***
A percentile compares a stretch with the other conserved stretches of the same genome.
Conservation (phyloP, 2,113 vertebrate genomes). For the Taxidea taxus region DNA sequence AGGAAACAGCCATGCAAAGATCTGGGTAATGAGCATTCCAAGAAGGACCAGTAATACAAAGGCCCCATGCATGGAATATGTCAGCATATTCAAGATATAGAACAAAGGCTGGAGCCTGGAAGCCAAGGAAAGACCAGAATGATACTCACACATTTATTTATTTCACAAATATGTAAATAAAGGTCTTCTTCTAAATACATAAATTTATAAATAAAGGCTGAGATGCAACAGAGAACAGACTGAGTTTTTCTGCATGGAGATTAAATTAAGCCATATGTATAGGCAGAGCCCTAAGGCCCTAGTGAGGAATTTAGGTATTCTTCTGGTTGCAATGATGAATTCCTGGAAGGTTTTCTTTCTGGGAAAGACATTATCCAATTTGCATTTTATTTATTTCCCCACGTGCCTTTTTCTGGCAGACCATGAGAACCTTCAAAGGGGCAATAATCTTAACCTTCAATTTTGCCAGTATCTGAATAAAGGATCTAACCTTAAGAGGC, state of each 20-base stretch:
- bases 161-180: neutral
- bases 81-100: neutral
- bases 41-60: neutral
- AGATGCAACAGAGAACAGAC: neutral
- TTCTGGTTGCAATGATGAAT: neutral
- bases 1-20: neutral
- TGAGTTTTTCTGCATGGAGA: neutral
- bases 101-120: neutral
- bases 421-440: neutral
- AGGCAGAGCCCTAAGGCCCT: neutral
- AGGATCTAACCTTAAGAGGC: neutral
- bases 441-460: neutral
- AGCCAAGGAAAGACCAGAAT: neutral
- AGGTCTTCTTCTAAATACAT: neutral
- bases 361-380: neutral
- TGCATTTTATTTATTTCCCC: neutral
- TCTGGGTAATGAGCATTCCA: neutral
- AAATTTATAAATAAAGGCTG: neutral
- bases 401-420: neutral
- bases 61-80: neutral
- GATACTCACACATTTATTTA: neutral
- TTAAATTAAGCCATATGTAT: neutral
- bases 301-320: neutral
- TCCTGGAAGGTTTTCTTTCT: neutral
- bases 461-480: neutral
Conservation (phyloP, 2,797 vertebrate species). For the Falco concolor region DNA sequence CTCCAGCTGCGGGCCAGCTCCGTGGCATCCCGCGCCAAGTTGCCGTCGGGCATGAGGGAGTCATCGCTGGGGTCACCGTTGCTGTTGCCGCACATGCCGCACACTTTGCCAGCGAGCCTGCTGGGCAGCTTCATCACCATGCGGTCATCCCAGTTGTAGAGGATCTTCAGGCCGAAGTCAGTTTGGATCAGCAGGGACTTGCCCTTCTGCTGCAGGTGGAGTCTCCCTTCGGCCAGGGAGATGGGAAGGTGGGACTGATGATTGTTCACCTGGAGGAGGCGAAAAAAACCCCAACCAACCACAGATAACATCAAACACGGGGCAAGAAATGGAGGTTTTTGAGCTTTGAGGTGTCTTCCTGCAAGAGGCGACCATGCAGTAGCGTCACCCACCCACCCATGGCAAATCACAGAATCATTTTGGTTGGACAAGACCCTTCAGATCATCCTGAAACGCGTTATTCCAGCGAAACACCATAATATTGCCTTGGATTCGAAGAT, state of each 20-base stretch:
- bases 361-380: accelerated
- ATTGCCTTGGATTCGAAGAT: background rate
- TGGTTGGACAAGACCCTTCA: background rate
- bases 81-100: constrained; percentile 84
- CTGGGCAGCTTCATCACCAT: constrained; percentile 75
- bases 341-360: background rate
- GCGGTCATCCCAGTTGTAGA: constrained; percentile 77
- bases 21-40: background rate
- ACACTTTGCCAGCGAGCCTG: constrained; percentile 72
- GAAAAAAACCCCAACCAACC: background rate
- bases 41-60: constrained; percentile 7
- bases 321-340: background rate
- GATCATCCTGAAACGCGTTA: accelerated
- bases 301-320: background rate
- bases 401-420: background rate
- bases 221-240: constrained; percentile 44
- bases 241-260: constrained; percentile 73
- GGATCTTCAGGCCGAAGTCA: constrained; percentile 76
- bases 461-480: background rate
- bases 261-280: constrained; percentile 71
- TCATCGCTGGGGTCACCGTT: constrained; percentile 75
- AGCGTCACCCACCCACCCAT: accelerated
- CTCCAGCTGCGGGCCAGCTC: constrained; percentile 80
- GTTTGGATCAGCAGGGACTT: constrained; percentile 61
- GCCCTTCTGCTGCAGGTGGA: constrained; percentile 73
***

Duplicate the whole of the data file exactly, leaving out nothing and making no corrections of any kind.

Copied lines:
A percentile compares a stretch with the other conserved stretches of the same genome.
Conservation (phyloP, 2,113 vertebrate genomes). For the Taxidea taxus region DNA sequence AGGAAACAGCCATGCAAAGATCTGGGTAATGAGCATTCCAAGAAGGACCAGTAATACAAAGGCCCCATGCATGGAATATGTCAGCATATTCAAGATATAGAACAAAGGCTGGAGCCTGGAAGCCAAGGAAAGACCAGAATGATACTCACACATTTATTTATTTCACAAATATGTAAATAAAGGTCTTCTTCTAAATACATAAATTTATAAATAAAGGCTGAGATGCAACAGAGAACAGACTGAGTTTTTCTGCATGGAGATTAAATTAAGCCATATGTATAGGCAGAGCCCTAAGGCCCTAGTGAGGAATTTAGGTATTCTTCTGGTTGCAATGATGAATTCCTGGAAGGTTTTCTTTCTGGGAAAGACATTATCCAATTTGCATTTTATTTATTTCCCCACGTGCCTTTTTCTGGCAGACCATGAGAACCTTCAAAGGGGCAATAATCTTAACCTTCAATTTTGCCAGTATCTGAATAAAGGATCTAACCTTAAGAGGC, state of each 20-base stretch:
- bases 161-180: neutral
- bases 81-100: neutral
- bases 41-60: neutral
- AGATGCAACAGAGAACAGAC: neutral
- TTCTGGTTGCAATGATGAAT: neutral
- bases 1-20: neutral
- TGAGTTTTTCTGCATGGAGA: neutral
- bases 101-120: neutral
- bases 421-440: neutral
- AGGCAGAGCCCTAAGGCCCT: neutral
- AGGATCTAACCTTAAGAGGC: neutral
- bases 441-460: neutral
- AGCCAAGGAAAGACCAGAAT: neutral
- AGGTCTTCTTCTAAATACAT: neutral
- bases 361-380: neutral
- TGCATTTTATTTATTTCCCC: neutral
- TCTGGGTAATGAGCATTCCA: neutral
- AAATTTATAAATAAAGGCTG: neutral
- bases 401-420: neutral
- bases 61-80: neutral
- GATACTCACACATTTATTTA: neutral
- TTAAATTAAGCCATATGTAT: neutral
- bases 301-320: neutral
- TCCTGGAAGGTTTTCTTTCT: neutral
- bases 461-480: neutral
Conservation (phyloP, 2,797 vertebrate species). For the Falco concolor region DNA sequence CTCCAGCTGCGGGCCAGCTCCGTGGCATCCCGCGCCAAGTTGCCGTCGGGCATGAGGGAGTCATCGCTGGGGTCACCGTTGCTGTTGCCGCACATGCCGCACACTTTGCCAGCGAGCCTGCTGGGCAGCTTCATCACCATGCGGTCATCCCAGTTGTAGAGGATCTTCAGGCCGAAGTCAGTTTGGATCAGCAGGGACTTGCCCTTCTGCTGCAGGTGGAGTCTCCCTTCGGCCAGGGAGATGGGAAGGTGGGACTGATGATTGTTCACCTGGAGGAGGCGAAAAAAACCCCAACCAACCACAGATAACATCAAACACGGGGCAAGAAATGGAGGTTTTTGAGCTTTGAGGTGTCTTCCTGCAAGAGGCGACCATGCAGTAGCGTCACCCACCCACCCATGGCAAATCACAGAATCATTTTGGTTGGACAAGACCCTTCAGATCATCCTGAAACGCGTTATTCCAGCGAAACACCATAATATTGCCTTGGATTCGAAGAT, state of each 20-base stretch:
- bases 361-380: accelerated
- ATTGCCTTGGATTCGAAGAT: background rate
- TGGTTGGACAAGACCCTTCA: background rate
- bases 81-100: constrained; percentile 84
- CTGGGCAGCTTCATCACCAT: constrained; percentile 75
- bases 341-360: background rate
- GCGGTCATCCCAGTTGTAGA: constrained; percentile 77
- bases 21-40: background rate
- ACACTTTGCCAGCGAGCCTG: constrained; percentile 72
- GAAAAAAACCCCAACCAACC: background rate
- bases 41-60: constrained; percentile 7
- bases 321-340: background rate
- GATCATCCTGAAACGCGTTA: accelerated
- bases 301-320: background rate
- bases 401-420: background rate
- bases 221-240: constrained; percentile 44
- bases 241-260: constrained; percentile 73
- GGATCTTCAGGCCGAAGTCA: constrained; percentile 76
- bases 461-480: background rate
- bases 261-280: constrained; percentile 71
- TCATCGCTGGGGTCACCGTT: constrained; percentile 75
- AGCGTCACCCACCCACCCAT: accelerated
- CTCCAGCTGCGGGCCAGCTC: constrained; percentile 80
- GTTTGGATCAGCAGGGACTT: constrained; percentile 61
- GCCCTTCTGCTGCAGGTGGA: constrained; percentile 73